For young women and girls in India, the journey through education looks different. For them education has been a right for a while now. Since 2009, when the Right To Education Act was first introduced and enacted by the Parliament of India, India became 1 of 135 countries to make education a basic right of children. Unfortunately this law only allows education to be free to children up until the age of 14, however it is necessary to acknowledge that this law was an incredibly vital moment in history.
It is amazing to see that there has been a continual increase in literacy rates of girls in India. In 2010 the rate was 80.35% and between 2010 and 2021 the rate grew by 14.4%. In 2021 the rate was 91.95%. Yet despite the progress that has been made, there are still barriers to education, these include infrastructure problems within schools, safety concerns, housework and agricultural work, gender discrimination and early marriage.
Schools that lack basic necessities such as running water, working toilets and electricity can make it especially more difficult for girls to attend school during menstruation. Additionally due to gender discrimination, young girls are often burdened with the responsibility to take care of younger siblings and housework when their parents are working. Girls are at a higher risk of dropping out of school due to family responsibilities than boys and due to financial reasons families are more likely to invest in a son’s education than a daughter’s. The social and cultural norms and expectations only further increase these disparities. By encouraging marriage at a young age and reinforcing the importance of traditional domestic responsibilities over education for young women, the cycle of poverty is perpetuated.
It is imperative to recognize there are still 30 million children that are out of school and almost half of them are girls. In a 2019 TIMES article, the author states that the most significant challenge to girl’s education is housework. The TIMES explained “In a report last year, the National Commission for Protection of Child Rights had said around 40 percent of 15 to 18-year-old-girls were out of school and among them almost 65 percent were engaged in household work.”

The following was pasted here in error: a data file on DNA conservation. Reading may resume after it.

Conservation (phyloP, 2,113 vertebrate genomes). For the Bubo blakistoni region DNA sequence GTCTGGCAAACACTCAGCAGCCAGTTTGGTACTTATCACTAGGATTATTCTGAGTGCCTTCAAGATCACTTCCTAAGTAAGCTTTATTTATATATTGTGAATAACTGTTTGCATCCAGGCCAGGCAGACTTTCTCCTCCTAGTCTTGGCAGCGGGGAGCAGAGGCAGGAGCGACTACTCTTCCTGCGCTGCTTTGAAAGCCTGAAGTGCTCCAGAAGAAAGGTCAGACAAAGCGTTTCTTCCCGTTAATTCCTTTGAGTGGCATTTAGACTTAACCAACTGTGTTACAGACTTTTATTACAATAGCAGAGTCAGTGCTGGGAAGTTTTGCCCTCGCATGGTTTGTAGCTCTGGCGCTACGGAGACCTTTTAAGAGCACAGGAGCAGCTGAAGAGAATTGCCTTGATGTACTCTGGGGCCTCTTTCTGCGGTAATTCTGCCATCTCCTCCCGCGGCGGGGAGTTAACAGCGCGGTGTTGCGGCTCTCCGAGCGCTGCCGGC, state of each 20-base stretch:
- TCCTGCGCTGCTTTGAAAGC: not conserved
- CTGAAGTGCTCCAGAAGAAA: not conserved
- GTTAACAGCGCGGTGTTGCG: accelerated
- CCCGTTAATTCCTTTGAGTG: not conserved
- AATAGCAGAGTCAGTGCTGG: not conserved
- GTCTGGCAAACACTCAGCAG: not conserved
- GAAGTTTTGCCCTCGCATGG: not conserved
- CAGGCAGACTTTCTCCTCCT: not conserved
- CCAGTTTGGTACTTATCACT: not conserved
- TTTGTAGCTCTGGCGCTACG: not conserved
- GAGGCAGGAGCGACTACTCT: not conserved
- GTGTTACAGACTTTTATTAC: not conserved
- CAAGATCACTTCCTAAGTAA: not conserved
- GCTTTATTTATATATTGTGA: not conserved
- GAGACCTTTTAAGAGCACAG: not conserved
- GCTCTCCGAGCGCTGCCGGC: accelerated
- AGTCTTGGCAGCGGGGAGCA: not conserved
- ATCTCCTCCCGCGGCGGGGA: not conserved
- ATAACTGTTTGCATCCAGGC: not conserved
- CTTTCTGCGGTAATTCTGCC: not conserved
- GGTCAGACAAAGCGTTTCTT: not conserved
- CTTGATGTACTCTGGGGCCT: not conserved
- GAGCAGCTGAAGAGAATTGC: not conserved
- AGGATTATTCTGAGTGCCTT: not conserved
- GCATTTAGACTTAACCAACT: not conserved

It is not only building schools for children but also changing mindsets and creating access that solves the problem of inequity. ‘One child, one teacher, one book, and one pen can change the world.’ These are wise words spoken by none other than the wonderful Malala Yousafzai. When reflecting on the overwhelming problems that don’t nearly seem to have as many solutions, I remember this quote.
Countless times in history we can analyze the most important moments being started by a single person that ignited change and brought others with them. Even for the names we don’t know and the people we don’t recognize, their work paved a pathway for others to follow. I wanted to end this article with spotlighting the amazing stories of young girl’s and women who have done just that, blazing their own trails for other young girls to follow.
Read these inspiring stories and share them with others!
Discover a story of three girl’s working together to achieve their dreams
Learn about one girls strength and determination to excel
Ways to help
Educate Girls works with the government, community and village-based volunteers called Team Balika to ensure every girl in the remotest parts of India is enrolled in school and learns well.
Give and its partners were born to bridge the gap between the people who want to make a difference through giving back and those who are doing phenomenal work but need more support.